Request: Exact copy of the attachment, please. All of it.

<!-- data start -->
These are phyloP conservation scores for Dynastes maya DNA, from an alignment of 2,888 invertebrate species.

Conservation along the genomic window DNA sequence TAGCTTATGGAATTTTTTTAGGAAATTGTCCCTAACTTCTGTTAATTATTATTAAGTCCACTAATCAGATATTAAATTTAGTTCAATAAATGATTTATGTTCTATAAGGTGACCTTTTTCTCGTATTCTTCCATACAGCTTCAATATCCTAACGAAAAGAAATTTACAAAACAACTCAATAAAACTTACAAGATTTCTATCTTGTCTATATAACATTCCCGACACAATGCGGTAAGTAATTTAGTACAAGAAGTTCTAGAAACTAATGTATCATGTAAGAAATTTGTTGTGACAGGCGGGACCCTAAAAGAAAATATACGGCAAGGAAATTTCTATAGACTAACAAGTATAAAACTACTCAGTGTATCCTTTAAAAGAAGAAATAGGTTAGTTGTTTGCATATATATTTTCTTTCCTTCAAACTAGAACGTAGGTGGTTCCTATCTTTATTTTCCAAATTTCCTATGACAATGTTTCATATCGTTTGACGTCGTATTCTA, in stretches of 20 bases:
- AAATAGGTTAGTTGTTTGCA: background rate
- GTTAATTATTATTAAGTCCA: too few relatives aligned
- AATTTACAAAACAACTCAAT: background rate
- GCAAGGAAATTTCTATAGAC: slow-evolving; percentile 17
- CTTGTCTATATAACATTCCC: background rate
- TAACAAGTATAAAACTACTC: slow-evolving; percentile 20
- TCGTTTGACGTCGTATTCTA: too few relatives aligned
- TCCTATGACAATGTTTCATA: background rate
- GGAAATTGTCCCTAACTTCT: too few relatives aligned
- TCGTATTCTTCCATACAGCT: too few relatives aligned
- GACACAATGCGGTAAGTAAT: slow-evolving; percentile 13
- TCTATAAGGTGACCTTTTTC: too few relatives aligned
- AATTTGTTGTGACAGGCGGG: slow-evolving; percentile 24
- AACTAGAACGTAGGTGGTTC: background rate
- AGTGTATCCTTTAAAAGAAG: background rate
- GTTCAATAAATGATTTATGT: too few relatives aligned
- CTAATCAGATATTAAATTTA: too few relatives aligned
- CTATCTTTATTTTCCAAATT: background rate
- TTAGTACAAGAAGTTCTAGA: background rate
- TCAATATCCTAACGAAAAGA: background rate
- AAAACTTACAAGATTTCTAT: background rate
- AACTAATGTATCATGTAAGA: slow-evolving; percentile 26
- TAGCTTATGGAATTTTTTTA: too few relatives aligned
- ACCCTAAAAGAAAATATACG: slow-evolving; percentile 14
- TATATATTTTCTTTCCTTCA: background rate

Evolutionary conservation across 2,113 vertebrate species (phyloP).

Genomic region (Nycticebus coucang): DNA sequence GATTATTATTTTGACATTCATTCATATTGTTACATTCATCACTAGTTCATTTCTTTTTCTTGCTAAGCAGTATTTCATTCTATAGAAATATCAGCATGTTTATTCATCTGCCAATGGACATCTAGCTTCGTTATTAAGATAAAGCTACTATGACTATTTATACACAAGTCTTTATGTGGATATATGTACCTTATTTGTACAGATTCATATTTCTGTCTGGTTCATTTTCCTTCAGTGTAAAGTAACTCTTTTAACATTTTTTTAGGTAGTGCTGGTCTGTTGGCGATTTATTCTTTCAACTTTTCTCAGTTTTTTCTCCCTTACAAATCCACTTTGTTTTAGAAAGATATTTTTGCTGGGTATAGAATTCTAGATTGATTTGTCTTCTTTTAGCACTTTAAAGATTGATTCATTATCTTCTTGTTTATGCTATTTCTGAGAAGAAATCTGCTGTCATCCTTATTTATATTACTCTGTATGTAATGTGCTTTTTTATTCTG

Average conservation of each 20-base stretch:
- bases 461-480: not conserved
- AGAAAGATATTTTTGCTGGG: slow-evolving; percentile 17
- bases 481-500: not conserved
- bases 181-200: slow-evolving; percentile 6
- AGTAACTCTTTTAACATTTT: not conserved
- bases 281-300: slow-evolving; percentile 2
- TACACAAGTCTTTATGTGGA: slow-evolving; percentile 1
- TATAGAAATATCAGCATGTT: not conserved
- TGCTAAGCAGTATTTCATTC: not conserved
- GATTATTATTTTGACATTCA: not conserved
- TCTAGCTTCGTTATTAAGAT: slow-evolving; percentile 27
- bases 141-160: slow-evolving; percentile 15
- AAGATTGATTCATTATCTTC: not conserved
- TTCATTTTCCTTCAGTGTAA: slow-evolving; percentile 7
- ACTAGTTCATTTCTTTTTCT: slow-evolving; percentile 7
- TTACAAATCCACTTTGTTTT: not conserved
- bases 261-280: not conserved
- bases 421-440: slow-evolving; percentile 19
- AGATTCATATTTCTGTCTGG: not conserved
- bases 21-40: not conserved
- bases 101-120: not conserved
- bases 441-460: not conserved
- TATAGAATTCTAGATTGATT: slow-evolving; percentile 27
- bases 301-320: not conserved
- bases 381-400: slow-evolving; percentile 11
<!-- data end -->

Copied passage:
These are phyloP conservation scores for Dynastes maya DNA, from an alignment of 2,888 invertebrate species.

Conservation along the genomic window DNA sequence TAGCTTATGGAATTTTTTTAGGAAATTGTCCCTAACTTCTGTTAATTATTATTAAGTCCACTAATCAGATATTAAATTTAGTTCAATAAATGATTTATGTTCTATAAGGTGACCTTTTTCTCGTATTCTTCCATACAGCTTCAATATCCTAACGAAAAGAAATTTACAAAACAACTCAATAAAACTTACAAGATTTCTATCTTGTCTATATAACATTCCCGACACAATGCGGTAAGTAATTTAGTACAAGAAGTTCTAGAAACTAATGTATCATGTAAGAAATTTGTTGTGACAGGCGGGACCCTAAAAGAAAATATACGGCAAGGAAATTTCTATAGACTAACAAGTATAAAACTACTCAGTGTATCCTTTAAAAGAAGAAATAGGTTAGTTGTTTGCATATATATTTTCTTTCCTTCAAACTAGAACGTAGGTGGTTCCTATCTTTATTTTCCAAATTTCCTATGACAATGTTTCATATCGTTTGACGTCGTATTCTA, in stretches of 20 bases:
- AAATAGGTTAGTTGTTTGCA: background rate
- GTTAATTATTATTAAGTCCA: too few relatives aligned
- AATTTACAAAACAACTCAAT: background rate
- GCAAGGAAATTTCTATAGAC: slow-evolving; percentile 17
- CTTGTCTATATAACATTCCC: background rate
- TAACAAGTATAAAACTACTC: slow-evolving; percentile 20
- TCGTTTGACGTCGTATTCTA: too few relatives aligned
- TCCTATGACAATGTTTCATA: background rate
- GGAAATTGTCCCTAACTTCT: too few relatives aligned
- TCGTATTCTTCCATACAGCT: too few relatives aligned
- GACACAATGCGGTAAGTAAT: slow-evolving; percentile 13
- TCTATAAGGTGACCTTTTTC: too few relatives aligned
- AATTTGTTGTGACAGGCGGG: slow-evolving; percentile 24
- AACTAGAACGTAGGTGGTTC: background rate
- AGTGTATCCTTTAAAAGAAG: background rate
- GTTCAATAAATGATTTATGT: too few relatives aligned
- CTAATCAGATATTAAATTTA: too few relatives aligned
- CTATCTTTATTTTCCAAATT: background rate
- TTAGTACAAGAAGTTCTAGA: background rate
- TCAATATCCTAACGAAAAGA: background rate
- AAAACTTACAAGATTTCTAT: background rate
- AACTAATGTATCATGTAAGA: slow-evolving; percentile 26
- TAGCTTATGGAATTTTTTTA: too few relatives aligned
- ACCCTAAAAGAAAATATACG: slow-evolving; percentile 14
- TATATATTTTCTTTCCTTCA: background rate

Evolutionary conservation across 2,113 vertebrate species (phyloP).

Genomic region (Nycticebus coucang): DNA sequence GATTATTATTTTGACATTCATTCATATTGTTACATTCATCACTAGTTCATTTCTTTTTCTTGCTAAGCAGTATTTCATTCTATAGAAATATCAGCATGTTTATTCATCTGCCAATGGACATCTAGCTTCGTTATTAAGATAAAGCTACTATGACTATTTATACACAAGTCTTTATGTGGATATATGTACCTTATTTGTACAGATTCATATTTCTGTCTGGTTCATTTTCCTTCAGTGTAAAGTAACTCTTTTAACATTTTTTTAGGTAGTGCTGGTCTGTTGGCGATTTATTCTTTCAACTTTTCTCAGTTTTTTCTCCCTTACAAATCCACTTTGTTTTAGAAAGATATTTTTGCTGGGTATAGAATTCTAGATTGATTTGTCTTCTTTTAGCACTTTAAAGATTGATTCATTATCTTCTTGTTTATGCTATTTCTGAGAAGAAATCTGCTGTCATCCTTATTTATATTACTCTGTATGTAATGTGCTTTTTTATTCTG

Average conservation of each 20-base stretch:
- bases 461-480: not conserved
- AGAAAGATATTTTTGCTGGG: slow-evolving; percentile 17
- bases 481-500: not conserved
- bases 181-200: slow-evolving; percentile 6
- AGTAACTCTTTTAACATTTT: not conserved
- bases 281-300: slow-evolving; percentile 2
- TACACAAGTCTTTATGTGGA: slow-evolving; percentile 1
- TATAGAAATATCAGCATGTT: not conserved
- TGCTAAGCAGTATTTCATTC: not conserved
- GATTATTATTTTGACATTCA: not conserved
- TCTAGCTTCGTTATTAAGAT: slow-evolving; percentile 27
- bases 141-160: slow-evolving; percentile 15
- AAGATTGATTCATTATCTTC: not conserved
- TTCATTTTCCTTCAGTGTAA: slow-evolving; percentile 7
- ACTAGTTCATTTCTTTTTCT: slow-evolving; percentile 7
- TTACAAATCCACTTTGTTTT: not conserved
- bases 261-280: not conserved
- bases 421-440: slow-evolving; percentile 19
- AGATTCATATTTCTGTCTGG: not conserved
- bases 21-40: not conserved
- bases 101-120: not conserved
- bases 441-460: not conserved
- TATAGAATTCTAGATTGATT: slow-evolving; percentile 27
- bases 301-320: not conserved
- bases 381-400: slow-evolving; percentile 11